Holly: a Christmas tradition

Explore the science and history behind a Christmas favorite: holly!

I have a few holly plants growing in my landscape and most years there have been only a few berries, but this year I have a bumper crop of bright red berries. So as the holidays approached, I started to think a little about the plants, their history and its connection to Christmas.

Holly is a member of the Aquifoliaceae family and the holly we use to adorn most things Christmas is the European holly, Ilex aquifolium. With bright green or white and green variegated spiky leaves and red berries, it has become a symbol of Christmas from cards to carols. Plants in the Ilex genus have simple, alternate glossy leaves, frequently with a spiny leaf margin, and the inconspicuous flower is greenish-white, with four petals. Ilex is widespread throughout the temperate and subtropical regions of the world and includes species of trees, shrubs and climbers with evergreen or deciduous foliage and inconspicuous flowers. The plants are generally slow-growing with some species reaching up to 82 feet tall.

Curious to know more about the Christmas favorite, holly? Here are some interesting facts about the plant:

  • Hollys are generally dioecious, with male and female flowers on different plants. This means you need both male and female plants to produce fruit.
  • Both male and female types of holly can be distinguished by the properties of the leaves. The “female” holly has near smooth leaf margins, which understandably makes it more feminine. The “male” holly has pricklier and rougher leaf margins, demonstrating more masculine properties.
  • The small fruits of Ilex, although often referred to as berries, are technically drupes. A drupe is a fruit with a fleshy part or skin surrounding a “pit” – which is a seed with a shell around it. Other drupes include almonds, mango and apricots.
  • The fruit of a holly range in color from red to black, and can even be green or yellow, although rarely. They ripen in winter and thus provide winter color contrast between the bright red of the fruits and the glossy green evergreen leaves.
  • The holy fruits are generally slightly toxic to humans and can cause vomiting and diarrhea when ingested. However, they are an important food source for birds and other animals, which help disperse the seeds.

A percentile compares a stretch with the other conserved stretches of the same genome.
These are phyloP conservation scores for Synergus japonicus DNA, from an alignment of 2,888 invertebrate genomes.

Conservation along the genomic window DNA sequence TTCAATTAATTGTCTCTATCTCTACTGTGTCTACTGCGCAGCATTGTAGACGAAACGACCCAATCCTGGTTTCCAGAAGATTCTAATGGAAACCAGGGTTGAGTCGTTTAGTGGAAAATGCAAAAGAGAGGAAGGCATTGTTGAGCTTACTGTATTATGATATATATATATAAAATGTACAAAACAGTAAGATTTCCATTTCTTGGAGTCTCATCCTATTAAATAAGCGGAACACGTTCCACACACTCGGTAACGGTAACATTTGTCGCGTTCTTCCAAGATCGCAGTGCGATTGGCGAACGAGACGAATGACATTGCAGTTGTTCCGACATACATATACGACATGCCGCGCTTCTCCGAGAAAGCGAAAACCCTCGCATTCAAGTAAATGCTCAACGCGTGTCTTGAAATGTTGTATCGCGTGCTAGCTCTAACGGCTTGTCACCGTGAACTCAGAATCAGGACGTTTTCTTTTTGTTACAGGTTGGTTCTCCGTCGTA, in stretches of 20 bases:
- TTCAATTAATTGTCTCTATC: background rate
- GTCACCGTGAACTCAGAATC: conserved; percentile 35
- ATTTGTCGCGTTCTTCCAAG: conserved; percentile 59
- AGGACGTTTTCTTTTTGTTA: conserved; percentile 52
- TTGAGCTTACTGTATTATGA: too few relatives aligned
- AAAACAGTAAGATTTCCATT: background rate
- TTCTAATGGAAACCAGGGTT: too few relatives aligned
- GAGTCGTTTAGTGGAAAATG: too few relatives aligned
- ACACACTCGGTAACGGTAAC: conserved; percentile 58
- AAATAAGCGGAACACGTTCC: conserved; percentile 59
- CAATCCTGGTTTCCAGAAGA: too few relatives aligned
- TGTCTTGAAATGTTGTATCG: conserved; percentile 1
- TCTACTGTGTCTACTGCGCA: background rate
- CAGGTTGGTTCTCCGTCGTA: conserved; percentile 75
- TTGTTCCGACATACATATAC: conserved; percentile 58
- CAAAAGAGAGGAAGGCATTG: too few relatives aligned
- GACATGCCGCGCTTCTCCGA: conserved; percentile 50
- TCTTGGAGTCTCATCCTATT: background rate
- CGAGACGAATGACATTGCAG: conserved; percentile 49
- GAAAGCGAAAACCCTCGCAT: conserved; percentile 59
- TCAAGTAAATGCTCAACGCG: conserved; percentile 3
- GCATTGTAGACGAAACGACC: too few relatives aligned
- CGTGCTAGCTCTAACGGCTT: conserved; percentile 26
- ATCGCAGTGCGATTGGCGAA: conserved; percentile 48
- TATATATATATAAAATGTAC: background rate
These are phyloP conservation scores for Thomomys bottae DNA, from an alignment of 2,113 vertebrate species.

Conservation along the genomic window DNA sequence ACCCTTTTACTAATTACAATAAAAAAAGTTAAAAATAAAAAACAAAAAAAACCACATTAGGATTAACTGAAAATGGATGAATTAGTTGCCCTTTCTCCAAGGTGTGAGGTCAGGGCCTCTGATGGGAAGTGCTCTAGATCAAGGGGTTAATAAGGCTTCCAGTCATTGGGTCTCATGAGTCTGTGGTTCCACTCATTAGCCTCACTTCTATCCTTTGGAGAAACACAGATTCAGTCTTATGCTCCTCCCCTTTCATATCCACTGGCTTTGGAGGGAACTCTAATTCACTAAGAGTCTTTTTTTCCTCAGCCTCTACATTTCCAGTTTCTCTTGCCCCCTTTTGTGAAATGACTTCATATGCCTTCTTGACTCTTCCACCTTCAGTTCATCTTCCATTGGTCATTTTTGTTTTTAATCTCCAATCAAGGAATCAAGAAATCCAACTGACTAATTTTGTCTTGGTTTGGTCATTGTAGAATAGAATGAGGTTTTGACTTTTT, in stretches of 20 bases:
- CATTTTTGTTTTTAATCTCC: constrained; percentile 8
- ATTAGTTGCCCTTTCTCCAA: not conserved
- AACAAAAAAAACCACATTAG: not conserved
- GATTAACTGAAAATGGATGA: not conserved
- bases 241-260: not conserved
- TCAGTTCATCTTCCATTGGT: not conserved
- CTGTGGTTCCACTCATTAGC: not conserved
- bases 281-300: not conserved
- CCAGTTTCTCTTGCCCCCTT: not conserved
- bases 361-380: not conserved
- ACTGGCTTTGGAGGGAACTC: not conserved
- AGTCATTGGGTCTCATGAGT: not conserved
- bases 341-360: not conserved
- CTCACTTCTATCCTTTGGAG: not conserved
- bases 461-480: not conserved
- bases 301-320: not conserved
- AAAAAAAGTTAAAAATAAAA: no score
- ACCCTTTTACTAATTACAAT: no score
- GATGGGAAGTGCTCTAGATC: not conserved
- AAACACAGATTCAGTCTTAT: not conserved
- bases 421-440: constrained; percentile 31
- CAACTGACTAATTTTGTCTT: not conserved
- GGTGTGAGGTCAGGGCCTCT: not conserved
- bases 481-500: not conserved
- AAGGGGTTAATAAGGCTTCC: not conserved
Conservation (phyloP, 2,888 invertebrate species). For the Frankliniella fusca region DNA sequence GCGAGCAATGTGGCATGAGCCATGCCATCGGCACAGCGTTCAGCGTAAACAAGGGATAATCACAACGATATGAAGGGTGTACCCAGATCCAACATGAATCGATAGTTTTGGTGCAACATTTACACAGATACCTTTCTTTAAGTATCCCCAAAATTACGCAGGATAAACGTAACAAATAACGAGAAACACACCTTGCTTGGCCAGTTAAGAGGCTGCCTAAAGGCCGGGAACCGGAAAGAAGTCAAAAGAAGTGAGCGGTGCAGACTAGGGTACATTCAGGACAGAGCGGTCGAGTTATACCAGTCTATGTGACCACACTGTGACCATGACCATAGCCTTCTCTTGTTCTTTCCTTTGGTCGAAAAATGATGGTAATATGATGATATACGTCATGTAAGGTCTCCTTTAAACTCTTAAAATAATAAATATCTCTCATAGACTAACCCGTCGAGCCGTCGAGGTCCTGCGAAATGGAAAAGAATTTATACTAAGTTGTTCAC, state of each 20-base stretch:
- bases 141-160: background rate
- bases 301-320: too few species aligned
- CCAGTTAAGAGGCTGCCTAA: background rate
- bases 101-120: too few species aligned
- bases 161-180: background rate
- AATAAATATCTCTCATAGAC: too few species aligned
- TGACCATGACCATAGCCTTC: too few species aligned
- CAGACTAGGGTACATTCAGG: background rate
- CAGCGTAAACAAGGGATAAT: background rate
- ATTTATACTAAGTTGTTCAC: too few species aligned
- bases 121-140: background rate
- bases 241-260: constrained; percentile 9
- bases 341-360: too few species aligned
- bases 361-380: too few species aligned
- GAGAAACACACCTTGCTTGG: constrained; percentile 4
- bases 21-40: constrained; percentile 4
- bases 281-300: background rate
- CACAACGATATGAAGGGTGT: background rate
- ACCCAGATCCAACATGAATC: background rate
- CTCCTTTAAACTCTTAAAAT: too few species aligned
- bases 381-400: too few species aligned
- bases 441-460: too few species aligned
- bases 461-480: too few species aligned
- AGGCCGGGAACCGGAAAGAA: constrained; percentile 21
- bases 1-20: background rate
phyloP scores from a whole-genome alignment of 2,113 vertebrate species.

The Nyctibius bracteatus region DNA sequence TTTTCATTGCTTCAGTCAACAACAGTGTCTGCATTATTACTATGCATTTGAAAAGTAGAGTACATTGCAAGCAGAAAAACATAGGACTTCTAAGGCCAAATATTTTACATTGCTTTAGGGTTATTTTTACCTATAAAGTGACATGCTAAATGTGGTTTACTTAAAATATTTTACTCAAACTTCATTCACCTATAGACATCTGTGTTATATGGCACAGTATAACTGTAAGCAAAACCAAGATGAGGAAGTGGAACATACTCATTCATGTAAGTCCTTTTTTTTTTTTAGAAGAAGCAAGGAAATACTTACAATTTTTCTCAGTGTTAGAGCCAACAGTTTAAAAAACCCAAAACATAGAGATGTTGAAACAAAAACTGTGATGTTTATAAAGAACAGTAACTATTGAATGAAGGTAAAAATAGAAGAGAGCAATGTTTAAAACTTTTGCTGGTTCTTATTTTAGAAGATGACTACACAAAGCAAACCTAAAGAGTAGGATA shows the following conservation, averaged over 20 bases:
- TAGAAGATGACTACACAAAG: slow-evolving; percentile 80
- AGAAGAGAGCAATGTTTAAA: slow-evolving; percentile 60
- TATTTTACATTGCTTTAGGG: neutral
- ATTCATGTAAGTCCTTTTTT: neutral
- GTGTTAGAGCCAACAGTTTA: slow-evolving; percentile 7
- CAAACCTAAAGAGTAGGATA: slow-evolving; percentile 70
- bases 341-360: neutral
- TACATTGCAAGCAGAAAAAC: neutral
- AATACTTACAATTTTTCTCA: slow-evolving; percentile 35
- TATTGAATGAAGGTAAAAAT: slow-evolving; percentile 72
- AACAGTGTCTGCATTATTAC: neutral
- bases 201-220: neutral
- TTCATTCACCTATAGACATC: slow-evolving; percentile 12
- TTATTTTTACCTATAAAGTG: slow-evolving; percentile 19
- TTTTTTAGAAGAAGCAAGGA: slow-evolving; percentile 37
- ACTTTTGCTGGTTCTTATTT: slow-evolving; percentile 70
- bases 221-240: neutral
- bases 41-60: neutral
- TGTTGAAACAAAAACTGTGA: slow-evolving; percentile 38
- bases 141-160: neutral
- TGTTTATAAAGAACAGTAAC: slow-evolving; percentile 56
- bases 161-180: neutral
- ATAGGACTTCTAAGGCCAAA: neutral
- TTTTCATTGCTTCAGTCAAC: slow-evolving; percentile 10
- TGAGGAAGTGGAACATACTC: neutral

• Holly has a history that is significant in the grand tradition of religions and pagan belief systems. Like Christmas songs and trees, its origins can be traced back to northern Europe and was actually first celebrated as a plant of great importance by the Pagans. Other historical uses of holly include:
    • Druids wore it as a ceremonial head wear when they went into the forest.
    • Romans used it as a type of offering that was given to the God Saturn during the festival of Saturnalia. It was said that the holly was the sacred plant of Saturn and was thus even more valued by the Romans. All images of Saturn are depicted with him with the holly.
    • Christians placed it within decorations that adorned doors as a method of preventing persecution. It was believed that hanging the holly on the door of any home would prevent the entry of terrifying specters who were more likely to attack during the Holy Days.

With so much historical significance placed on the holly plant, it is no surprise that it soon developed more mainstream acceptance as an essential symbol of Christmas festivals. This Christmas as you see holly this holiday season, or even hear the famous “Holly Jolly Christmas” song written by Johnny Marks, I hope you will remember all you’ve learned from Michigan State University Extension about the plant and its long history of significance throughout the world!

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